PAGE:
The 100 Things Challenge has both clear virtues and clear pitfalls. The main virtue of the 100 Things Challenge is that it focuses upon the big questions up front by making the person reflect upon what is most worth keeping instead of what to discard. The other virtue of the 100 Things Challenge is that it sets limits that forces one to evaluate everything that is coming into and out of their life. On the negative side the 100 Things Challenge has a lot of overhead in the sense that one has to keep track of an ongoing count of everything that they own. The other major flaw that I see with the 100 Things Challenge is that it is potentially wasteful of both money and resources in focusing upon getting rid of things for the sake of doing so. Sure I would understand getting rid of things that I do not see myself using again as being a good idea, especially if I can sell it or give it to somebody that can make use of it. Although what about extra things that will reasonably needed in the future? Such as clothing that still fits you well and looked good on you? The fact that you have too much good clothing is merely a side effect of you buying new clothing at a rate faster than your existing clothing is wearing out. Good stewardship and common sense would say that the better solution is to stop buying new clothing until you have a real need and then buy only what you need to make it through a typical wash cycle. Therefore, decluttering should ideally be accomplished through everyday wear and tear.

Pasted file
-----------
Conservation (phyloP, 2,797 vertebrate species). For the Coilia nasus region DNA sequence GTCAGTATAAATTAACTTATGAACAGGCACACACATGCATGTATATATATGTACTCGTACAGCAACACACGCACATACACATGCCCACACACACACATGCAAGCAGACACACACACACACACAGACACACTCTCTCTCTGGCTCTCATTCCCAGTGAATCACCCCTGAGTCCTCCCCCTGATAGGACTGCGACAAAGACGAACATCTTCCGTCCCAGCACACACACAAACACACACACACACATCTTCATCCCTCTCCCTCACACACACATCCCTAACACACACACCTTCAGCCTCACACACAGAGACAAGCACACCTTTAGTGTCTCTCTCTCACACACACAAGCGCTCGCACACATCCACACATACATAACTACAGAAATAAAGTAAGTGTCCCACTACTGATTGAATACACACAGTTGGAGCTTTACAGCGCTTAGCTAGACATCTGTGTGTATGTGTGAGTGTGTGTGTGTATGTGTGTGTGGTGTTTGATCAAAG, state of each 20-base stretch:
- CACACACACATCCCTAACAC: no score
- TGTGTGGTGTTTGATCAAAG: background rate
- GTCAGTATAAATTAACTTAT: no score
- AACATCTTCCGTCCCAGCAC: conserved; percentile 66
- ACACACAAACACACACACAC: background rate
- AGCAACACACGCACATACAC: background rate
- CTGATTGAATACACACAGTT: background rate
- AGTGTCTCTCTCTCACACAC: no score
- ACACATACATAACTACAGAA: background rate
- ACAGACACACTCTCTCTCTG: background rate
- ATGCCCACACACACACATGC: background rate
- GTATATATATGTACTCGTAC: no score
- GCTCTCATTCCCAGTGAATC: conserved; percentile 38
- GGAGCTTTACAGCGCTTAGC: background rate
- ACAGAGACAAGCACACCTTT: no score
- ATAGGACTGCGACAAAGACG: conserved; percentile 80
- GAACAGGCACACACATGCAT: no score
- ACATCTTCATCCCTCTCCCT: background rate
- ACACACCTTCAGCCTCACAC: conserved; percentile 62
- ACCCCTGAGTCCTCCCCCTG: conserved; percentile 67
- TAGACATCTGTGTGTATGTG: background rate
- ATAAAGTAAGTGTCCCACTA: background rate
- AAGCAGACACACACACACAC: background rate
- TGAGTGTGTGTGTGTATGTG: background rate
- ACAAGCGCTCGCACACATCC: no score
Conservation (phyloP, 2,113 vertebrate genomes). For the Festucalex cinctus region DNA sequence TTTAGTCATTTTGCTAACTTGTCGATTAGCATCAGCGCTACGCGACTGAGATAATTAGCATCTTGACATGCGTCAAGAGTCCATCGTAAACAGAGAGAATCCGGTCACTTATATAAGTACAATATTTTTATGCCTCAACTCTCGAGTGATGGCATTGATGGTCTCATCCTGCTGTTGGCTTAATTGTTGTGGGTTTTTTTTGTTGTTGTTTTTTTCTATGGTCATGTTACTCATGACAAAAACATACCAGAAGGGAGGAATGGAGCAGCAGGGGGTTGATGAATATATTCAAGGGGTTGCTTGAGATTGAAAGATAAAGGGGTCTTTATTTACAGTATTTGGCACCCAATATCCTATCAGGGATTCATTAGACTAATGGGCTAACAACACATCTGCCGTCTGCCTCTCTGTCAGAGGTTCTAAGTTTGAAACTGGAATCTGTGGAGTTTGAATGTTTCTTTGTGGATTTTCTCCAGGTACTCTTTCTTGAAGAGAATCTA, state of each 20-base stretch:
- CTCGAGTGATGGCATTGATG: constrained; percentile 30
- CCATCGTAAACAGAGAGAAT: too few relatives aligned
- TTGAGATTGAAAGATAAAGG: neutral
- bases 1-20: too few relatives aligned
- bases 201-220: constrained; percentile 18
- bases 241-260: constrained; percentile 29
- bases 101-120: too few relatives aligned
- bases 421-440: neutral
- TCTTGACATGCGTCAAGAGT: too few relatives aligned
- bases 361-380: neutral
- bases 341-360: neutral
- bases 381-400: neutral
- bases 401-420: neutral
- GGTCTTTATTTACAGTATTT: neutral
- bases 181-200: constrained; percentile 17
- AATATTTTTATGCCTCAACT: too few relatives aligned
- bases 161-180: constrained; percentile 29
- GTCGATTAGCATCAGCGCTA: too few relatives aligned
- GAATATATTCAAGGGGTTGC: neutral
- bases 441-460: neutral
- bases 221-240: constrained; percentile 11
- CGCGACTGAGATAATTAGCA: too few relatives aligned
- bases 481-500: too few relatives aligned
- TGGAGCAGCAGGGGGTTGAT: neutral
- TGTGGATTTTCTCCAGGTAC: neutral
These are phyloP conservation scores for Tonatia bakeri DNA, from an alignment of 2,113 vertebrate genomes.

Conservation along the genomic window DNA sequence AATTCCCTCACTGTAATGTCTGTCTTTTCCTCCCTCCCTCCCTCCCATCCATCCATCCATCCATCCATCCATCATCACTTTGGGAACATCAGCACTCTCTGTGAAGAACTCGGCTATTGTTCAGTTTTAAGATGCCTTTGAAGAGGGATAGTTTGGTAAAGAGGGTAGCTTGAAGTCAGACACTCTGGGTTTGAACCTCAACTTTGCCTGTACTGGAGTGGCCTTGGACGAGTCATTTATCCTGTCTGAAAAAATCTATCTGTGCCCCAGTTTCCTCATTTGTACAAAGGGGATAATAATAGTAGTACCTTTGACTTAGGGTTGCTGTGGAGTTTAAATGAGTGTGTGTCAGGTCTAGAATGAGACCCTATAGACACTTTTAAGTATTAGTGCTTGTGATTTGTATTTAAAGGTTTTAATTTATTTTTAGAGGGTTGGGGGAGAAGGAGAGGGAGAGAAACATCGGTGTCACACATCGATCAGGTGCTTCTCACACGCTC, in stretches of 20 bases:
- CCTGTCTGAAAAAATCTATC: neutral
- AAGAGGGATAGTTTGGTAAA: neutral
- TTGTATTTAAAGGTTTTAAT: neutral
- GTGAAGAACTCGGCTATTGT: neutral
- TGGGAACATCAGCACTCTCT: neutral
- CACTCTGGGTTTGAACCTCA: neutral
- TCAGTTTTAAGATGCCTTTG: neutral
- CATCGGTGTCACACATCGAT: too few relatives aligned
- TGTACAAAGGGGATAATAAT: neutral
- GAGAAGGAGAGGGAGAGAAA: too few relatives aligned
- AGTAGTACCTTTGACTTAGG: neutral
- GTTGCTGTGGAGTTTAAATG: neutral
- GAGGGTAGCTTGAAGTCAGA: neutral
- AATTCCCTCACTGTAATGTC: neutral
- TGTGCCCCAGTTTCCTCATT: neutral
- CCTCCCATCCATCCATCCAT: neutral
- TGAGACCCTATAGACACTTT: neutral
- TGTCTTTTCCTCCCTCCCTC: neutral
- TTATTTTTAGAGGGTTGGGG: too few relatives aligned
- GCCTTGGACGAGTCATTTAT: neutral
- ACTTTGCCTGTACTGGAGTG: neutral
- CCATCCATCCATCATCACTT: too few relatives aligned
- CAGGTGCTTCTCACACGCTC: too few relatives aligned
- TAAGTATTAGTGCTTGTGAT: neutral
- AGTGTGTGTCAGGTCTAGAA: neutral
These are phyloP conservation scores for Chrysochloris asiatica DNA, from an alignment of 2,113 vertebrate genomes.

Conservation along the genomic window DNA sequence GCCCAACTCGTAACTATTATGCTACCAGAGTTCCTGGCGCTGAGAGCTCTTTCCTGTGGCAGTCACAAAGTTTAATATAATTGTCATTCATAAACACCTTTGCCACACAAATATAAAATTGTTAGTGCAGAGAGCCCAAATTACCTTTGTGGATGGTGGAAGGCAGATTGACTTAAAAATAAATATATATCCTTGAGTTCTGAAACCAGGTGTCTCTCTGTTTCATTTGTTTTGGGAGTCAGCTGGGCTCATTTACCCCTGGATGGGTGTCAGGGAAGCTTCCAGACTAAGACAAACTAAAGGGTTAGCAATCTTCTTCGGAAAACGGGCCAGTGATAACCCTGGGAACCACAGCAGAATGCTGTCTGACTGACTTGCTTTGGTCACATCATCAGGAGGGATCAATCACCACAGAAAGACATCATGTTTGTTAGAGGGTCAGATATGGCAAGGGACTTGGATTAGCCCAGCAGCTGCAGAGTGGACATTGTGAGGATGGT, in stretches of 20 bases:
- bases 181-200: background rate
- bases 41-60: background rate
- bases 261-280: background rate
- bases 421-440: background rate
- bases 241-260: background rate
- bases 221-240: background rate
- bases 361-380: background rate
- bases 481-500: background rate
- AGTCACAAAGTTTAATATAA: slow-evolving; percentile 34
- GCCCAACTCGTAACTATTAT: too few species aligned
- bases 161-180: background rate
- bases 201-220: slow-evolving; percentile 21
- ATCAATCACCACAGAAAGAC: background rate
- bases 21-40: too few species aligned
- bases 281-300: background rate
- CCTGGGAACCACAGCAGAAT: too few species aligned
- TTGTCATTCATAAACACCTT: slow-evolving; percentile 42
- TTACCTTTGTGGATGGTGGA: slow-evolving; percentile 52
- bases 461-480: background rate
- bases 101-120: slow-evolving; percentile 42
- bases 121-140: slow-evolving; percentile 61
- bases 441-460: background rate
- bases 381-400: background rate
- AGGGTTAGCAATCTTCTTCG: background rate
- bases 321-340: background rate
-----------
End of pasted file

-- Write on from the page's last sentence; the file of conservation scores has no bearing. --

The concept of decluttering through everyday wear and tear principle is the basis of my proposed variant of the 100 Things Challenge, which I call the Paper 100 Things Challenge. The Paper 100 Things Challenge is designed to be a middle of the road alternative to the 100 Things Challenge. Which makes it ideal for people that like the idea of the original 100 Things Challenge but feel that it is too extreme to actually do for real. Keep in mind that 100 is just an arbitrary number which could just as easily be 150 which is Dunbar’s number. Personally I feel that using Dunbar’s number is both more practical and meaningful as it is a given that anybody that claims not to have a relationship with their personal things is almost certainly lying. To take the Paper 100 Things Challenge simply take a piece of paper and number it from 1 to 100 (or 150) and list out the things that are the most important to you that would make the cut if you were to actually take the 100 Things Challenge. If the space on the list seems a bit short for you, make one of the items a 100 Things Wardrobe that is a 100/150 sublist of clothing. Also keep in mind that you do not have to own everything on the list as this is more of an ideal list of minimalist personal possessions. Once you are finished with your Paper 100 Things Challenge list you are now armed with a valuable tool. The most important part of the Paper 100 Things Challenge is taking the time to create your list of items which takes you through the heart of the 100 Things Challenge. At its core the 100 Things Challenge is an exercise of mindfulness of one’s personal possessions. Therefore simply doing the work of preparing a list of what is most important to you will make it easier to let go of items that were not valuable enough to make the list. Be sure to make a second copy of your list to either keep in your wallet or in your smart phone if you have one, to help prevent impulse buys on unimportant things that you don’t need. At the same time it is important to realize that the Paper 100 Things Challenge is not set in stone, so it is a good idea to reevaluate your list from time to time. Finally if you consider this too easy, consider taking it up a notch by packing away everything that does not make the list to see if you can live with it on a daily basis. That way you can both reap the benefits of the experience of a radically simplified life and not have to worry about getting rid of things that you will later need to replace. Who knows in time through normal wear and tear you might find yourself living a real 100 Things Challenge lifestyle. Or you might realize that in reality a 150 to 333+ things lifestyle better fits your needs and values. The truth about minimalism is that living with less can help streamline your life to free up more time and energy for what matters. At the same time one must remain mindful of what you really need as there is no universal Dunbar’s number when it comes to personal possessions. Given that what you enjoy and value determines what is the right size but not too much or too little for you.